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The entire Joel Embiid and Karl-Anthony Towns beef, explained

This beef has been brewing for a while, and suspensions have been handed out.

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Joel Embiid and Karl-Anthony Towns wrestle on the court.
The fight between star centers marred the 76ers vs. Timberwolves game.

A 22-point Sixers win over the Timberwolves might have set the table for one of the NBA’s best rivalries. A high-intensity scrap centered around Joel Embiid and Karl-Anthony Towns started on the court, and persisted into the night on social media.

With the ball on the opposite side of the court, midway through the third quarter, Towns tried to land a punch on Embiid. It misfired, leaving the two seven-footers to tussle their way towards the ground. Ben Simmons, Embiid’s 7’ teammate, came to his defense after the initial Towns swing, grappling with Towns as the trio crashed to the hardwood.

Embiid was pulled from the mess by Timberwolves point guard Jeff Teague. From there, Embiid’s part in the brawl ended, but the show continued. After convening with hard-nosed teammate Mike Scott, Embiid threw air-punches to indicate that he had more left in the tank.

Meanwhile, the fight was still going. Simmons held Towns in a chokehold on the floor as the Wolves star appeared to tap out as if this was a real wrestling match. When the grip was lifted, Towns was escorted by staff. Embiid was smiling in the corner with an amped Sixers bench.

Embiid and Towns have each been suspended two games. Simmons didn’t get suspended after the league said he was a “peacemaker”.

Embiid and Towns are both in the conversation for MVP. The Sixers all-star is 25 years old. The Wolves’ is 23. They’re both reaching their peaks at the same time. The NBA might have its next greatest superstar rivalry.

So what led to this?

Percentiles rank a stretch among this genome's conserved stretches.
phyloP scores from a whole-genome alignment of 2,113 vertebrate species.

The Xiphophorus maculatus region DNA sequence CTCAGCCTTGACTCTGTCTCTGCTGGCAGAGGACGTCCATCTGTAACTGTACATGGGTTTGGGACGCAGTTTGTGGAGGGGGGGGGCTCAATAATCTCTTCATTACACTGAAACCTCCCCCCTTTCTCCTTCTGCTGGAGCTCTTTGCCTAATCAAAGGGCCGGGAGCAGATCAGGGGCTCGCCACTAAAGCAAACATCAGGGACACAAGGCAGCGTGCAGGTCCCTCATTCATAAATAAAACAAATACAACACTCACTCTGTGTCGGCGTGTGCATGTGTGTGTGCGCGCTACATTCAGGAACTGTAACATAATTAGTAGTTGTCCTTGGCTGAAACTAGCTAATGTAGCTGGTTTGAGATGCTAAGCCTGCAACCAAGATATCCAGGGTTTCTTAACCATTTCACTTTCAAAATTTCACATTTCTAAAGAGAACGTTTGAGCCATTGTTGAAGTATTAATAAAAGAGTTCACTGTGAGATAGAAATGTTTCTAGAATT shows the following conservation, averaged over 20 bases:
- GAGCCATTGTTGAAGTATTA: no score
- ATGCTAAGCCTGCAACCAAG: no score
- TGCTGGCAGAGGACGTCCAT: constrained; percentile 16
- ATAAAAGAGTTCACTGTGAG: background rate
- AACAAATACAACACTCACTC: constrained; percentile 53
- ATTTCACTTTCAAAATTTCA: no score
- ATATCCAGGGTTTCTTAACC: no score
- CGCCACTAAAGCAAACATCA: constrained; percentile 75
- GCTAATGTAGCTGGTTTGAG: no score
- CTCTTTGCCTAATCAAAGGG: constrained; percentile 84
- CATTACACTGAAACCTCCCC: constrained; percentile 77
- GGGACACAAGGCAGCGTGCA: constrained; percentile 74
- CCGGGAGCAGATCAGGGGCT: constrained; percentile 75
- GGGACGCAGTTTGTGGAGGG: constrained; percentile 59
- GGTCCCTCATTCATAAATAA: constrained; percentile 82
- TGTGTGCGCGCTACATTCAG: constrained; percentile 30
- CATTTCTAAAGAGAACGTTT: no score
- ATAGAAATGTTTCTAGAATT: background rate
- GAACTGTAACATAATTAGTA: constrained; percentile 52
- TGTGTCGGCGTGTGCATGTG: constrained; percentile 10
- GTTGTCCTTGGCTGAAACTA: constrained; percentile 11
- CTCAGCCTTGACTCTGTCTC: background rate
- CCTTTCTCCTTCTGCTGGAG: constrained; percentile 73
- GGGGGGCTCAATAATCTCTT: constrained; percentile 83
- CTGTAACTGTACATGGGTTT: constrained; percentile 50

Embiid and Towns have (kinda) fought in the past

Two seasons ago, the Sixers bested the Wolves, 118-112, in overtime. Embiid led the way for Philly with 28 points, at one point taunting Towns when he was called for a technical.

Embiid then posted an Instagram of himself scoring a layup while Towns watched. “Euro stepping our way through Minnesota and we ended up raising the cat last night #TheProcess,” he captioned the picture. At the time, ‘raising the cat’ was the Sixers’ rallying cry after Simmons started doing it on social media.

Towns commented, “That caption was as trash as your picture quality.”

Embiid replied, “Better quality than your defense.”

The next year, the Sixers acquired Jimmy Butler from the Timberwolves via a trade. Butler and Towns had beef in Minnesota. Who knows what Butler told Embiid about Towns.

That brings us to Wednesday night.

Both Embiid and Towns promised nothing would happen in this game

Before the season, Embiid, on The Lowe Post, agreed he might never talk trash again. “I’m not talking trash ever again. Allegedly. Maybe,” he said. “I’m done with all that. That’s what I’m saying now, but we’re going to see if I can hold up to it.”


Before the game on Wednesday, Towns said he wasn’t focused on his matchup with Embiid. “I know everyone wants to hype it up, I mean, that’s what sells papers, but I ain’t in the business of making y’all money. I’m in the business of getting Ws.”

Also a liar!

What led to this fight?